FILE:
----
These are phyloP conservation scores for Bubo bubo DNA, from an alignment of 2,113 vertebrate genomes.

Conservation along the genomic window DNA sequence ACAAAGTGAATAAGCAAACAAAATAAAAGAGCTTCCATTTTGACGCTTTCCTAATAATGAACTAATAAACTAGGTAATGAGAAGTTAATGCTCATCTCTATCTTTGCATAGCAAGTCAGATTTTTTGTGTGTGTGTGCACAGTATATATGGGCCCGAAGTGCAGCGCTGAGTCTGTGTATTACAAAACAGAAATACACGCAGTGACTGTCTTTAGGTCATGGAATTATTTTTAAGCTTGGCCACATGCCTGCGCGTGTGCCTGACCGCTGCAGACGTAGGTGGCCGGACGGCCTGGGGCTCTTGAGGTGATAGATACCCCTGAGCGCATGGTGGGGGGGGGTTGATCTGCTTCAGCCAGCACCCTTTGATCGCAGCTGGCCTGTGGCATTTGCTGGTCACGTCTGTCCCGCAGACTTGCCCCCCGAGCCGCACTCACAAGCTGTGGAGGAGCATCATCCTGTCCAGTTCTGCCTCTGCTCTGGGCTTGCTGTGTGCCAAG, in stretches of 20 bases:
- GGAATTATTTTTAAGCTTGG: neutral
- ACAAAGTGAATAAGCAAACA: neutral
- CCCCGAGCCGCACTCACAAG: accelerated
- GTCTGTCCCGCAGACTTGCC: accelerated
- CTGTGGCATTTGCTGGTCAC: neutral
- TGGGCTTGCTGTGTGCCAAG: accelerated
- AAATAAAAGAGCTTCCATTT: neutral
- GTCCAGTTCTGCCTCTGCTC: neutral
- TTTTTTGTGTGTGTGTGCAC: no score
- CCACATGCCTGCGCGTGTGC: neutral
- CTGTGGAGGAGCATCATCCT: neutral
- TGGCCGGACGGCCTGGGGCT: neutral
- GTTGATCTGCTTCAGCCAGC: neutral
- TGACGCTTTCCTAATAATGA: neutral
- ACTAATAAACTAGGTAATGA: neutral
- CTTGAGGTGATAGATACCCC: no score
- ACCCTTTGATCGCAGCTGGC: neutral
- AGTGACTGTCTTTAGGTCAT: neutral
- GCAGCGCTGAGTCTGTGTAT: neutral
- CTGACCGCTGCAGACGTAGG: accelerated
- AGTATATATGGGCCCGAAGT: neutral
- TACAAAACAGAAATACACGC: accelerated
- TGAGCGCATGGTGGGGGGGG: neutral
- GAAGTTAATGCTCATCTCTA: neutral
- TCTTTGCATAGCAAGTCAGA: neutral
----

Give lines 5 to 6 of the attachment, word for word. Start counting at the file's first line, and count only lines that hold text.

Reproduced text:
- CCCCGAGCCGCACTCACAAG: accelerated
- GTCTGTCCCGCAGACTTGCC: accelerated